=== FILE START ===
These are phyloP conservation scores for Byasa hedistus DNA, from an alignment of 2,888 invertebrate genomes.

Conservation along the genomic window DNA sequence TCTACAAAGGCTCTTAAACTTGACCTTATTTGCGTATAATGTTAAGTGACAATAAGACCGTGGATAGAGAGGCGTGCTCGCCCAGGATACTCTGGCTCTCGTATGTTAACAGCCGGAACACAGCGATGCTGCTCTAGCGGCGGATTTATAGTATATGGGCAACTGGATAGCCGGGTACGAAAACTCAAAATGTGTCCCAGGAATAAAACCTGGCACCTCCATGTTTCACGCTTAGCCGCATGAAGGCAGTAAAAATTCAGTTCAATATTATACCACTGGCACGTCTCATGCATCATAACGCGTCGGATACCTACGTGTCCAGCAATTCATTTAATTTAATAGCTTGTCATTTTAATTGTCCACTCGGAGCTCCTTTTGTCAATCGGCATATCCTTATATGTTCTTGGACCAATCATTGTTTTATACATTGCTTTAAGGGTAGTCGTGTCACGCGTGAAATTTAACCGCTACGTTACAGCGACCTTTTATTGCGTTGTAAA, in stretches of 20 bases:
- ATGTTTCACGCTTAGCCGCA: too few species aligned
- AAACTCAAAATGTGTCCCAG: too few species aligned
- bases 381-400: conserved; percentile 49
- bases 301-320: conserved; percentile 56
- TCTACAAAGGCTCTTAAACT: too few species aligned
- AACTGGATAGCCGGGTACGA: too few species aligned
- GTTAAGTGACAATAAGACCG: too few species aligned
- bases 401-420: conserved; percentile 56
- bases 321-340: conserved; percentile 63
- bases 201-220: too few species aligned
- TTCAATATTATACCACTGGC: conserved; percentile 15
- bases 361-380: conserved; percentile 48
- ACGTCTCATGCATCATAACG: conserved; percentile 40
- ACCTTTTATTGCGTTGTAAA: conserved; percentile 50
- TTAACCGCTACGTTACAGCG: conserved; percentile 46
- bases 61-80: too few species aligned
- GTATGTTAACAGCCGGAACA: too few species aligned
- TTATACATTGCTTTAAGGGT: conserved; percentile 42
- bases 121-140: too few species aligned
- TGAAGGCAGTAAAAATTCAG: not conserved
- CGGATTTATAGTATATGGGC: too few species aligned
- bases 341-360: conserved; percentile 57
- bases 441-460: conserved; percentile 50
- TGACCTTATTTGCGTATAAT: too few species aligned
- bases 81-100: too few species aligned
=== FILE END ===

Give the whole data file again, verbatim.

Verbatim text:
These are phyloP conservation scores for Byasa hedistus DNA, from an alignment of 2,888 invertebrate genomes.

Conservation along the genomic window DNA sequence TCTACAAAGGCTCTTAAACTTGACCTTATTTGCGTATAATGTTAAGTGACAATAAGACCGTGGATAGAGAGGCGTGCTCGCCCAGGATACTCTGGCTCTCGTATGTTAACAGCCGGAACACAGCGATGCTGCTCTAGCGGCGGATTTATAGTATATGGGCAACTGGATAGCCGGGTACGAAAACTCAAAATGTGTCCCAGGAATAAAACCTGGCACCTCCATGTTTCACGCTTAGCCGCATGAAGGCAGTAAAAATTCAGTTCAATATTATACCACTGGCACGTCTCATGCATCATAACGCGTCGGATACCTACGTGTCCAGCAATTCATTTAATTTAATAGCTTGTCATTTTAATTGTCCACTCGGAGCTCCTTTTGTCAATCGGCATATCCTTATATGTTCTTGGACCAATCATTGTTTTATACATTGCTTTAAGGGTAGTCGTGTCACGCGTGAAATTTAACCGCTACGTTACAGCGACCTTTTATTGCGTTGTAAA, in stretches of 20 bases:
- ATGTTTCACGCTTAGCCGCA: too few species aligned
- AAACTCAAAATGTGTCCCAG: too few species aligned
- bases 381-400: conserved; percentile 49
- bases 301-320: conserved; percentile 56
- TCTACAAAGGCTCTTAAACT: too few species aligned
- AACTGGATAGCCGGGTACGA: too few species aligned
- GTTAAGTGACAATAAGACCG: too few species aligned
- bases 401-420: conserved; percentile 56
- bases 321-340: conserved; percentile 63
- bases 201-220: too few species aligned
- TTCAATATTATACCACTGGC: conserved; percentile 15
- bases 361-380: conserved; percentile 48
- ACGTCTCATGCATCATAACG: conserved; percentile 40
- ACCTTTTATTGCGTTGTAAA: conserved; percentile 50
- TTAACCGCTACGTTACAGCG: conserved; percentile 46
- bases 61-80: too few species aligned
- GTATGTTAACAGCCGGAACA: too few species aligned
- TTATACATTGCTTTAAGGGT: conserved; percentile 42
- bases 121-140: too few species aligned
- TGAAGGCAGTAAAAATTCAG: not conserved
- CGGATTTATAGTATATGGGC: too few species aligned
- bases 341-360: conserved; percentile 57
- bases 441-460: conserved; percentile 50
- TGACCTTATTTGCGTATAAT: too few species aligned
- bases 81-100: too few species aligned